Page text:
Recently, New York removed what came to be known as the ‘tampon tax,’ a former luxury tax that was applied when someone would purchase menstrual pads or tampons. The controversy surrounding this tax was in regard to the idea that feminine hygiene products fall within the category of a ‘luxury’ item, in contrast to items such as male condoms which have been exempt from the same tax because they are considered ‘necessities.’ Though the ‘tampon tax’ has, since this conversation began, been revoked, it represents a standard of defining ‘necessity’ one way and ‘luxury’ in another. Considering that this conversation has so recently been (somewhat) resolved in the U.S., the process of discussing menstruation and related topics is surely slow-moving. To better understand this process and how it differs depending on country and available resources, it is important to look at the following examples of cultural approaches to menstruation.
In 2012, author and journalist Rose George wrote an opinion piece for the New York Times entitled, “The Taboo of Menstruation.” Rather than focusing on menstruation issues in the United States or the science of menstruation, George discusses the way periods are talked about, reacted to, and in what ways their treatment hinders young women in rural India. She discusses the overwhelming lack of sanitation in India, which, of course, creates problems for menstruating women. Having travelled to schools and numerous Indian towns, George writes that “23 percent of Indian school-age girls dropped out of school when they reached puberty,” a staggering, though not surprising, statistic. These places—and many like them—lack functional and safe sewage systems, creating an enormity of shame that revolves around feeling dirty. This especially affects young girls who are already processing what it means to have their periods. Unfortunately, George writes, many of these women are destined for experiences of infection and disease due to the unsanitary living conditions, perpetuating the stigma of menstruation and bodily functions in general.
Since then the New York Times—along with the Huffington Post and the Chicago Tribune, among others—has published dozens of articles covering menstruation. This topic, however, has been broken down into a variety of subcategories, from menstrual cramps and ways of managing severe menstrual pain, to feminine hygiene products and the marketing that powers its industry. It’s also been divided into the culture of “period-shaming,” which is a more recent “sub-genre” within journalists’ menstruation-related articles.
In the United States, in contrast to George’s study of Indian girls and women, females can choose between tampons, pads, and menstrual cups, among other developing options. According to a recent Chicago Tribune article, the feminine hygiene product industry is a “$19 billion feminine hygiene market,” yet this money has often been used to produce advertisements that firmly discourage women and girls from accepting their periods as natural and manageable. Rather, these advertisements motivate women to “outsmart Mother Nature” and offer colored tampons to “distract from the hell you’re going through,” playing on the assumption and insistence that menstruation is intrinsically and unavoidably unpleasant.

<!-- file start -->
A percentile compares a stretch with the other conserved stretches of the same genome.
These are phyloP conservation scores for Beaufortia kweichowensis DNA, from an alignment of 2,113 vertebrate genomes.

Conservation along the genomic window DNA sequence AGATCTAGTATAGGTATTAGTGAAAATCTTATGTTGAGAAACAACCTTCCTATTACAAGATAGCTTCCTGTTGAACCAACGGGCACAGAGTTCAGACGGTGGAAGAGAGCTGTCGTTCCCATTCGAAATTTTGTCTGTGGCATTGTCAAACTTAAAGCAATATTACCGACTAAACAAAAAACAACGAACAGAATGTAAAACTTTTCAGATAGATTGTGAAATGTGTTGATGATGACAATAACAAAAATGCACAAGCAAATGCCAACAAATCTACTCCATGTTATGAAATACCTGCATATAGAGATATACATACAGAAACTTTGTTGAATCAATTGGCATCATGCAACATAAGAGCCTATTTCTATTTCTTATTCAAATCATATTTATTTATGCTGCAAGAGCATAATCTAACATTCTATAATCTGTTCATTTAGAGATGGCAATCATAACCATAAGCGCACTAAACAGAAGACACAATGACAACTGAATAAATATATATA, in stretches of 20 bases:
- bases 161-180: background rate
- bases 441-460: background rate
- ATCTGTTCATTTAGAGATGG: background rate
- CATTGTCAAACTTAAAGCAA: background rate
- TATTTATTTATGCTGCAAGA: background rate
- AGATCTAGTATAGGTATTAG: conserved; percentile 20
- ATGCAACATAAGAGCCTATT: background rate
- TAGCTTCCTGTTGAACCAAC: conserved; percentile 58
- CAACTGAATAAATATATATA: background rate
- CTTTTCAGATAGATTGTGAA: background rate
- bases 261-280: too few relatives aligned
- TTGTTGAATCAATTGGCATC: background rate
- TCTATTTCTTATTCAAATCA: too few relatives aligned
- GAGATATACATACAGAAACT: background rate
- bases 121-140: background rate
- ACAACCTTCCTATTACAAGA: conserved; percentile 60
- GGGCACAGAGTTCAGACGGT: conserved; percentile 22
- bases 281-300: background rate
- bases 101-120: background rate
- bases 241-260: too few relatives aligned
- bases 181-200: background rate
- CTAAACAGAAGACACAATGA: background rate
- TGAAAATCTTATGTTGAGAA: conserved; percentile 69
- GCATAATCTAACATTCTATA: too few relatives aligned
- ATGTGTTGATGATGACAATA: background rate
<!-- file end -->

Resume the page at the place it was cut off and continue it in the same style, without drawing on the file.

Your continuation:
Looking at the history in this industry, the slow movement of production and legislation becomes much more understandable: it was only in 1896 that Johnson & Johnson marketed the first version of a menstrual pad, after which it took almost half a century for someone to create what would become the tampon. Now, one hundred years later, two companies run by women have grown to compete in this industry, both with very different attitudes about menstruation than those of earlier companies. Journalist Danielle Paquette wrote in her article that “Thinx,” one of the new brands, “and Schulte’s Flex” another developing company, both work towards “rejecting the ancient menstrual stigma—the old taboos [that] deemed [women] unclean during their monthly cycles.” This insight, though to some quite obvious, is necessary when observing the scope of this stigma. From medieval up until modern times, there have been endless claims that women who are menstruating cannot approach crops because the crops will die, or even in the Jewish community the idea of niddah holds the belief that a woman is impure during menstruation, causing her to be ‘untouchable.’
Though both Thinx and Flex’s menstrual products are innovative in materials used, marketing tactics, and overall tone, they have not outsold the traditional pads and tampons. According to the U.S. Center for Disease Control and Prevention, respectively forty and sixty percent of all American women still use either pads or tampons, with the remaining option of “either or both” rounding off the poll with one hundred percent using one or the other. This may seem like an underwhelming statistic, however, when looking at the alternative products such as menstrual cups it becomes clear that, aside from being environmentally conscious choices, menstrual cups offer a more connected way of experiencing menstruation.